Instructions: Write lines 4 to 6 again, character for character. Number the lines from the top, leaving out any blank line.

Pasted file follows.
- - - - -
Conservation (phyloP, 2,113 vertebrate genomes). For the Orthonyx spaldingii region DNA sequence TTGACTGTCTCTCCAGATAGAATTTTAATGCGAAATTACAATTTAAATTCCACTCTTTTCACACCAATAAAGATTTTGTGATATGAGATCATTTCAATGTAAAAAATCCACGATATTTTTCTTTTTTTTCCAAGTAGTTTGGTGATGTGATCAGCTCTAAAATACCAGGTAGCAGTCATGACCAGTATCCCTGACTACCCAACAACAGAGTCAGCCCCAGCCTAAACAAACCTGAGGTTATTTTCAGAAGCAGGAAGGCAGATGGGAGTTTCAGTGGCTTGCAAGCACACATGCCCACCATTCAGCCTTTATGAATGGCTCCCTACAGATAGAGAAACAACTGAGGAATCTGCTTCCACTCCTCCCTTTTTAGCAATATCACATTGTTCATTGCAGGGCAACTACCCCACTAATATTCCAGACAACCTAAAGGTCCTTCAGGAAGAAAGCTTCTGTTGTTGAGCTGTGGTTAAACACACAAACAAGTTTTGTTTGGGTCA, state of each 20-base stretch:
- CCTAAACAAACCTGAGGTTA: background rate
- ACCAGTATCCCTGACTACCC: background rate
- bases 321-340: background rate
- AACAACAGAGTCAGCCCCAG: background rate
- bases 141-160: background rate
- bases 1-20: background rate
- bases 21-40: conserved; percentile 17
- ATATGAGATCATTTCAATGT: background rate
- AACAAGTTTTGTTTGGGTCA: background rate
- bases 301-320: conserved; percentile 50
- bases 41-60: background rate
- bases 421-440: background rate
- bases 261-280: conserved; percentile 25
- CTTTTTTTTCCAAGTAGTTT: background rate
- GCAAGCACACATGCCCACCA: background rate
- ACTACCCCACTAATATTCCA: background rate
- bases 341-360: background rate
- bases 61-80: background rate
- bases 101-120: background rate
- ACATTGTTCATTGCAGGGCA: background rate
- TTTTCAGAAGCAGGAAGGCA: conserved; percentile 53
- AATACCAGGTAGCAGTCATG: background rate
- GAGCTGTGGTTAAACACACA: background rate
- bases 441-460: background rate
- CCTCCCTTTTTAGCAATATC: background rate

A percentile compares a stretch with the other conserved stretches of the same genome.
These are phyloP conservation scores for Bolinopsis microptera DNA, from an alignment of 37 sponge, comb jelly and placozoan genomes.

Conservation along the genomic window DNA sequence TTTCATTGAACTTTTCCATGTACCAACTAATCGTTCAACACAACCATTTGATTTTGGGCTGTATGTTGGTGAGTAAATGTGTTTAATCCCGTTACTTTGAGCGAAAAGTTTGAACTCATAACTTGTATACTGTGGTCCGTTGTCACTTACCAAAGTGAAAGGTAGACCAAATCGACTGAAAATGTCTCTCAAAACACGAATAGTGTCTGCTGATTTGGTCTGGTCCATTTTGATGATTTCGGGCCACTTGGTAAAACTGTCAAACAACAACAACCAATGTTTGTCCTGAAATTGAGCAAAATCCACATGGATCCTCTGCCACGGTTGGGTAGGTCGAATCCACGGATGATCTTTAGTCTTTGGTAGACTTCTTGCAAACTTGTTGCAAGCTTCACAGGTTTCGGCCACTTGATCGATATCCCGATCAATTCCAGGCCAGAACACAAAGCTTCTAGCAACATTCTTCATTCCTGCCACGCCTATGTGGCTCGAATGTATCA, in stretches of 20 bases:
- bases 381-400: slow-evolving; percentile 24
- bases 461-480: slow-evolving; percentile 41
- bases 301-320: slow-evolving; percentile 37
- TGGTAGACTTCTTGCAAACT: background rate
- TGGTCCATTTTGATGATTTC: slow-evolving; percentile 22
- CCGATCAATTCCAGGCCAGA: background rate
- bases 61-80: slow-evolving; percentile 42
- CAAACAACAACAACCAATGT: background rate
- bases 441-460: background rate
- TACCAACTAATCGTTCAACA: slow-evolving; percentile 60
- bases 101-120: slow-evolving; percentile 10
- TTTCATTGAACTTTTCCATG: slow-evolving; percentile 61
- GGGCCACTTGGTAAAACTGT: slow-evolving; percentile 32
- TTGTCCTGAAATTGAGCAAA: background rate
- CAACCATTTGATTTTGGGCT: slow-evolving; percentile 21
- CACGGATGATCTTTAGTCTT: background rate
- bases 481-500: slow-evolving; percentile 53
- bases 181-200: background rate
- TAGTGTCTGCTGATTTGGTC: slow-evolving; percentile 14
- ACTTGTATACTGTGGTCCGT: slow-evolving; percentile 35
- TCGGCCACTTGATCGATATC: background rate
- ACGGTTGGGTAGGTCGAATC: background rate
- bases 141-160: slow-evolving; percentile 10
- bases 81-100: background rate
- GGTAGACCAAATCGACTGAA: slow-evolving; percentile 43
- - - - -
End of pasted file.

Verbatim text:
- bases 321-340: background rate
- AACAACAGAGTCAGCCCCAG: background rate
- bases 141-160: background rate